The Fruitland Formation is a geologic formation found in the San Juan Basin in the states of New Mexico and Colorado, in the United States of America. It contains fossils dating it to the Campanian age of the late Cretaceous.[2]

Fruitland Formation
Stratigraphic range: Campanian[1]
~76.3–75 Ma
Fruitland Formation at its type location north of Fruitland, New Mexico
TypeGeological formation
Sub-unitsFossil Forest Member
Ne-nah-ne-zad Member
UnderliesKirtland Formation
OverliesPictured Cliffs Sandstone
OtherShale, coal
Coordinates36°45′07″N 108°26′31″W / 36.752°N 108.442°W / 36.752; -108.442
Approximate paleocoordinates43°30′N 79°36′W / 43.5°N 79.6°W / 43.5; -79.6
Region New Mexico
Country USA
Fruitland Formation is located in the United States
Fruitland Formation
Fruitland Formation (the United States)
Fruitland Formation is located in New Mexico
Fruitland Formation
Fruitland Formation (New Mexico)

The Fruitland Formation shares its name with Fruitland, New Mexico. That city is on what was the western shore of the Western Interior Seaway.[3]

Description edit

The Fruitland Formation is a sedimentary geological formation containing layers of sandstone, shale, and coal. It was laid down in marshy delta conditions, with poor drainage and frequent flooding, under a warm, humid and seasonal climate.

San Juan Basin Upper Cretaceous stratigraphy

The Fruitland is underlain by the Pictured Cliffs Sandstone, and overlain by the more recent Kirtland Formation. The sequence of rocks represents the final filling of the Cretaceous seaway. The underlying Pictured Cliffs is a marginal marine sandstone, deposited in an environment similar to offshore barrier islands of the southeast United States. As the seaway retreated, the Pictured Cliffs was covered by the Fruitland Formation, which was deposited in near-shore swampy lowlands. The formation is dated to the late Campanian (part of the Cretaceous period), and was deposited over a period of about a million years. Radiometric dating from 23 meters above the base of the formation has yielded an age of 76.03 ± 0.41 Ma ago. An ash bed lying above the upper boundary with the Kirtland Formation has been dated to 75.02 ± 0.13 Ma ago. The underlying Pictured Cliffs Sandstone would be dated 76.94 - 76.27 Ma, based on the presence of the ammonite Baculites scotti, therefore placing the base of the Fruitland Formation at ~76.3 Ma.[4]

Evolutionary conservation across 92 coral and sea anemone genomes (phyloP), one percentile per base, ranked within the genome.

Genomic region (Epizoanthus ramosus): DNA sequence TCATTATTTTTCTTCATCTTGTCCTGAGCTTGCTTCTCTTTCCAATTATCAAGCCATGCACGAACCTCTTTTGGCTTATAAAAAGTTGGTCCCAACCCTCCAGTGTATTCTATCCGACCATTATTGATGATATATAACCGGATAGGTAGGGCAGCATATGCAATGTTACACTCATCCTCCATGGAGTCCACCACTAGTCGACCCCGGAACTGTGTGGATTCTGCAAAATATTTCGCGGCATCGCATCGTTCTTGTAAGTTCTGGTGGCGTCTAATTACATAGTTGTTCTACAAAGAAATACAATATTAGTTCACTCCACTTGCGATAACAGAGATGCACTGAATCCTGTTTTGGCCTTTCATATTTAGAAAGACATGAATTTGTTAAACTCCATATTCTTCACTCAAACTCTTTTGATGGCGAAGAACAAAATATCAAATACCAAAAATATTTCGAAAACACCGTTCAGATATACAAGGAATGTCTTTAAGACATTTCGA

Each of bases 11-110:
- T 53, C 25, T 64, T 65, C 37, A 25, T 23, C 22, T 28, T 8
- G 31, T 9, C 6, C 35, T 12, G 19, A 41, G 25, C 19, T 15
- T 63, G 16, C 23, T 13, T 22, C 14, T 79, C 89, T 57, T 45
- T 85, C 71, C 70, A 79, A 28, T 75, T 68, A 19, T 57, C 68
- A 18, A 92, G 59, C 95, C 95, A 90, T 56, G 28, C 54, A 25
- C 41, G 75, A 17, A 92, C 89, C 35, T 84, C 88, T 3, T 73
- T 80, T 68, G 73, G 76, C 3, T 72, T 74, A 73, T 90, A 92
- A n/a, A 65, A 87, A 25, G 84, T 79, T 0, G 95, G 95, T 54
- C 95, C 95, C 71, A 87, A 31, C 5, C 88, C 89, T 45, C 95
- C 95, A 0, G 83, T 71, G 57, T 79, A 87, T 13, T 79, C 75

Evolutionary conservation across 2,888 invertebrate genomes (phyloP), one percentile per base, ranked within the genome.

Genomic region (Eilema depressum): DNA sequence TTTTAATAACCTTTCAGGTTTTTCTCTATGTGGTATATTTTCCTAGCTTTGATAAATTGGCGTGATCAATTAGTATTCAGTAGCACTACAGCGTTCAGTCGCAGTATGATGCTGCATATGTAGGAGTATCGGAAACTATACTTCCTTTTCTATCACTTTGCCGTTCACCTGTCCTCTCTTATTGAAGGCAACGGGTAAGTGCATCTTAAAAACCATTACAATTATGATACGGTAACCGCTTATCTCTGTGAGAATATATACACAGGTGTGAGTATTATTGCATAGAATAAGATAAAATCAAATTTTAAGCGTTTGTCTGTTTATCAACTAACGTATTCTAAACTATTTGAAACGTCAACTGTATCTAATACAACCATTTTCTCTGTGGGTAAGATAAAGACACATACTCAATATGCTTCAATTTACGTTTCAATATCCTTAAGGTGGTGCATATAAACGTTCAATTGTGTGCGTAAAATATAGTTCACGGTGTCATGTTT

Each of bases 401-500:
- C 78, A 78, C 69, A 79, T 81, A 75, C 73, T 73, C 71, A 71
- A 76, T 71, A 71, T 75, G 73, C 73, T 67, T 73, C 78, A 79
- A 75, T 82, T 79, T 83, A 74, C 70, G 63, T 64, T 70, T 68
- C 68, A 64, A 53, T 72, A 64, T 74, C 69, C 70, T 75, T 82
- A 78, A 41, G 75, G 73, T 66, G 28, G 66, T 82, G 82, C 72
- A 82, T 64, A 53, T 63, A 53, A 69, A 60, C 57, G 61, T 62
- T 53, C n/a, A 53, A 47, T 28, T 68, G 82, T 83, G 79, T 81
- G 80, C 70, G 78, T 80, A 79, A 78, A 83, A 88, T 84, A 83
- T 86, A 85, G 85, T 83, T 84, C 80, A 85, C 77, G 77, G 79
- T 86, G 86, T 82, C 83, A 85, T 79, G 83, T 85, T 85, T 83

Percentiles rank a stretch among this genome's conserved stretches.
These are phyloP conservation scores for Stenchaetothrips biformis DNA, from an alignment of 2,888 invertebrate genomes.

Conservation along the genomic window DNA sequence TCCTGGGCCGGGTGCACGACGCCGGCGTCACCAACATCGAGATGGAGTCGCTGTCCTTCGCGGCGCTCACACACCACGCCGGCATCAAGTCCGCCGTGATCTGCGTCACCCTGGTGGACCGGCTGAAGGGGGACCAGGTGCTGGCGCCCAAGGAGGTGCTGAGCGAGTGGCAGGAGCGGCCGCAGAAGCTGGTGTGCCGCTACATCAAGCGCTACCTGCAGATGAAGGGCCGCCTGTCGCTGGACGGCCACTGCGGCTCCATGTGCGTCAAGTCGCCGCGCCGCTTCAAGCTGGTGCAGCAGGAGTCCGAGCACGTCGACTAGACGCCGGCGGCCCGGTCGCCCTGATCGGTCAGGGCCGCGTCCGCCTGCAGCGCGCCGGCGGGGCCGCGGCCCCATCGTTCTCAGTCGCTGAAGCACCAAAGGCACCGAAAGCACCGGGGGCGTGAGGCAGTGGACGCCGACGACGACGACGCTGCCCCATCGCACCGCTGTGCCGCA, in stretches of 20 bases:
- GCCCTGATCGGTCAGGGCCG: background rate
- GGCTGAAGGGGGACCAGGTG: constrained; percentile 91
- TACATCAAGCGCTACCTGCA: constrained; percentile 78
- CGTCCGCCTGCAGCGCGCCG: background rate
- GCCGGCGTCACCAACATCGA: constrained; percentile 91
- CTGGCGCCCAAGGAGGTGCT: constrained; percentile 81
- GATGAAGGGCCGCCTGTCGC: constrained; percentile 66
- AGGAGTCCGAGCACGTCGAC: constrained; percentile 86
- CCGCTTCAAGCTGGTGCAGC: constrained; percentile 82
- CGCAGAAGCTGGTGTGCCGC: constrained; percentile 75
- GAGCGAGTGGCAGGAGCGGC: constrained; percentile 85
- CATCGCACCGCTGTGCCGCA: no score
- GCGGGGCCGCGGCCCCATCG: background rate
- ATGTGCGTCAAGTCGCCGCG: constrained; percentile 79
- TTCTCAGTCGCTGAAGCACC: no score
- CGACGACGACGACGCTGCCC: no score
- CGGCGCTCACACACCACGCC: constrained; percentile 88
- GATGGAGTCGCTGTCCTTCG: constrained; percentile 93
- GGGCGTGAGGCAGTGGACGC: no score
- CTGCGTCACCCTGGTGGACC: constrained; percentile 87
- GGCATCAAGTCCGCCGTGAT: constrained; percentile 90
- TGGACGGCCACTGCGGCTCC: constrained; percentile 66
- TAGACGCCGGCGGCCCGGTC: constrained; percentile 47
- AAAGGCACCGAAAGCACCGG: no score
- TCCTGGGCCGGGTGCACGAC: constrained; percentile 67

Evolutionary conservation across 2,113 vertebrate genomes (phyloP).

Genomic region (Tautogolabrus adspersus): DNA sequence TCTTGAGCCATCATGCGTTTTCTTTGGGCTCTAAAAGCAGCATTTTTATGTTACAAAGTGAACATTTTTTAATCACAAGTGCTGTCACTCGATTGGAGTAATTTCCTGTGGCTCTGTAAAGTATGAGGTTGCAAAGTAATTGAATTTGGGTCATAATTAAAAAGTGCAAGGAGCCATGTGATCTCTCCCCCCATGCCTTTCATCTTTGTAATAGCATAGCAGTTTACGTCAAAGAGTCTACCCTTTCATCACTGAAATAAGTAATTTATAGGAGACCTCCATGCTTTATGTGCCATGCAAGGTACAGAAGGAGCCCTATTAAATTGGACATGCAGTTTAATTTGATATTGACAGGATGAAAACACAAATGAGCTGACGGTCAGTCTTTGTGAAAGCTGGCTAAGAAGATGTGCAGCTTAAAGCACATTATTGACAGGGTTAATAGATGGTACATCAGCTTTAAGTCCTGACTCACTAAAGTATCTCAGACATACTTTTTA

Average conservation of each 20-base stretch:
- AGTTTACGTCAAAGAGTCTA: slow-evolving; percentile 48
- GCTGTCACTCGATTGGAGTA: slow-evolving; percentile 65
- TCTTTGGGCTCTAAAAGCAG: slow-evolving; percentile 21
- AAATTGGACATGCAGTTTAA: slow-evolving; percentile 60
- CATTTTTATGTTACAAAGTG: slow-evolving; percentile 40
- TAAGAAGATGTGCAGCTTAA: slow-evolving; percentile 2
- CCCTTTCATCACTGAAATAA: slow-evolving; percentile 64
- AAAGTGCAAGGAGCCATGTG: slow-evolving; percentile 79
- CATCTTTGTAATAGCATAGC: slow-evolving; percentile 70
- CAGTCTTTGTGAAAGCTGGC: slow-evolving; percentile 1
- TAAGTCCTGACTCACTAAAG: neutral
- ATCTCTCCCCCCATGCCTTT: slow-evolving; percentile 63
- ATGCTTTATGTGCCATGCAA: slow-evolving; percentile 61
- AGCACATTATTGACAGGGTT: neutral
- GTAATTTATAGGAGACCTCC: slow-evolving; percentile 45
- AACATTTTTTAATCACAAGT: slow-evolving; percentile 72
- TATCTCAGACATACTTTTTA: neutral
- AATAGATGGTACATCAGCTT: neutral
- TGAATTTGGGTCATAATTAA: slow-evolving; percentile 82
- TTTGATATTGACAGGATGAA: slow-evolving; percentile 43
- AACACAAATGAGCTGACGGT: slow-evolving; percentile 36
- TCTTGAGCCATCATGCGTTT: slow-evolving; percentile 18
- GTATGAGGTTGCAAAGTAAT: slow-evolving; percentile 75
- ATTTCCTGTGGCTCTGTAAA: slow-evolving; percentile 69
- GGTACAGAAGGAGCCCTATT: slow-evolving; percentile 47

The formation is subdivided into the upper Fossil Forrest Member (deposited between about 75.5-75 million years ago) and the lower Ne-nah-ne-zad Member (deposited from 76.3-75.5 million years ago). The Fossil Forrest member is considered to be part of the Hunter Wash, fauna shared with the overlying lower Kirtland Formation.[1]

Paleofauna edit

Ornithischians edit

Ornithischians of the Fruitland Formation
Genus Species Member Abundance Notes Images
Hadrosauridae indet.[5] Intermediate[5] Fossil Forest[5] One print[5] Giant hadrosaur track, indicating an individual larger than Shantungosaurus, the largest known hadrosaur.[5]
Parasaurolophus[6] P. cyrtocristatus[6] Fossil Forest[6] A partial skull associated with a mostly complete postcranial skeleton, and a partial skull and fragmentary ribs of a juvenile individual.[6] A lambeosaurine hadrosaurid also known from the Kaiparowits Formation.[6]
Pentaceratops[7] P. sternbergii[7] Fossil Forest[7] [Two] nearly complete skulls and a nearly complete frill.[7] A chasmosaurine ceratopsid also known from the Kirtland Formation.[7]